In 1997, Harry Bohm and Vickie Jensen published a book, ÛÏBuild your Own Underwater Robot: And Other Wet Projects.Û One of the projects in the book, SeaPerch, caught the attention of a professor at Massachusetts Institute of Technology, who incorporated it into his curriculum at the university. Eventually, SeaPerch was developed into a larger education platform for middle- and high school-aged students.
Today, the Office of Naval Research (ONR) funds SeaPerch, and the Association for Unmanned Vehicle Systems International (AUVSI) manages it. The program provides materials, teacher training, and annual competitions where students from all over the country compete in the SeaPerch Challenge.
According to Susan Nelson, executive director of SeaPerch in Alexandria, Virginia, the program started with 750 students in two school districts in 2011. Since then, the program has reached more than 200,000 children. While there isnÛªt a robust program in every state, SeaPerch is continuing to expand each year. The program is international, with kits and training delivered to England, France, Korea, and Russia. In the United States, high-poverty schools are eligible to receive grants for the initial purchase of kits and tools. Once a school receives a grant to get started, SeaPerch encourages them to reach out to local STEM companies in their region for additional funding to maintain and grow the program.
Building an ROV can teach students about a wide range of subjects including ship and robot design, engineering, electronics, propulsion, and data collection. Students also learn about what can be accomplished with teamwork, and they get a sense of what types of career opportunities exist for students with strong math and science backgrounds.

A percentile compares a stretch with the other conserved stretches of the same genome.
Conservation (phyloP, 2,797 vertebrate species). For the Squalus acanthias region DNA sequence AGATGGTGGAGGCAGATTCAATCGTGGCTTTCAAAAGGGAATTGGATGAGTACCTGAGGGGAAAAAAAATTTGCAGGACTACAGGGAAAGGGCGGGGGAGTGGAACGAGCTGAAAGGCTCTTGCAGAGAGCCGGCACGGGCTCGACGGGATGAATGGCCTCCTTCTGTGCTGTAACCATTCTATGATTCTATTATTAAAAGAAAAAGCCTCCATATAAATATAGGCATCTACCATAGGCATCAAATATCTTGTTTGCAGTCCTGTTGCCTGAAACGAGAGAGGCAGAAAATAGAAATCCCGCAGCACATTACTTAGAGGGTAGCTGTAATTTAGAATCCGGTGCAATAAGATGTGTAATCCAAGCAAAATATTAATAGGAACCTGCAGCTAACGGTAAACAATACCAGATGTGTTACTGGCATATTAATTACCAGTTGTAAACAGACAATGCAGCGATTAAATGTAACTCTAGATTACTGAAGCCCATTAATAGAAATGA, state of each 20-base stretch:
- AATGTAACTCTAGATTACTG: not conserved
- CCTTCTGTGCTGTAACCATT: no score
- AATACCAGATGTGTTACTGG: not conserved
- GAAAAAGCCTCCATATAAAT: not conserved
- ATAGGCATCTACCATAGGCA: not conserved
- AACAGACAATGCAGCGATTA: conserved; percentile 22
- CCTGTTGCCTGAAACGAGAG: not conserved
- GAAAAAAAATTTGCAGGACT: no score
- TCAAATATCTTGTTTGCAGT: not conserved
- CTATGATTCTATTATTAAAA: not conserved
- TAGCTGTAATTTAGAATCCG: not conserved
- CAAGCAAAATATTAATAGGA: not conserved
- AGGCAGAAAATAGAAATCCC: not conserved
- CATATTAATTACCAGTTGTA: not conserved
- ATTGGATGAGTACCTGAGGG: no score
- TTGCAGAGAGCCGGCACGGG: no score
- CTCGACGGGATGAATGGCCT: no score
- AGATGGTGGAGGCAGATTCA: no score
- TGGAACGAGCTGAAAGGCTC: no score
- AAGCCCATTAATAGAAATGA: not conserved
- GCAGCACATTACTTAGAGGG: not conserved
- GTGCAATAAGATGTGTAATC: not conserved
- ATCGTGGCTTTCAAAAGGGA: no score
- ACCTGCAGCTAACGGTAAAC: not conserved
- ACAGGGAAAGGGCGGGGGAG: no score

SeaPerch tracks what the students are learning with surveys delivered before and after building an ROV. ÛÏFor the past five years, we have seen an increase in students studying STEM, and an increase in self-efficacy. A student might say IÛªm comfortable leading a team where they werenÛªt before the course,Û said Nelson.
In 2011, MarylandÛªs Montgomery County Public Schools partnered with the U.S. Navy to incorporate SeaPerch into its science curriculum. Each year, 7th graders in the district spend nine weeks learning how to build ROVs. The first year, learning was anchored in examinations of the BP oil spill, which dumped more than 210 million gallons of oil into the Gulf of Mexico in 2010. Students learned that ROVs were being used in the cleanup, so they were able to see the real world applications of the science they were learning in the classroom.
Today, they still using the oil spill to ground the coursework.
The Navy sends engineers into the schools to work with the kids, and the project culminates in a trip to the NavyÛªs Carderock Division facility where the students get to test out their ROVs in a tank normally used to test submarines and other Naval equipment.
Amy Gensemer oversees the districtÛªs science, technology, and engineering education; she believes that it is crucial to start energizing students while they are young, and she encourages a focus on diversity as well. ÛÏWe want kids, particularly minority and female students, to feel personally competent in STEM,Û said Gensemer. Historically, women and people of color have been dramatically underrepresented in STEM fields.
Brown, from Feiro Marine Life Center, also sees the importance of connecting with a diverse group of students, ÛÏA young girl came up to me and told me she was really worried about this camp because it was never anything she thought she would be interested in; now she wants to build her own ROV for a science fair project. Seeing kids inspired by something far from what they ever thought they would do is really exciting.Û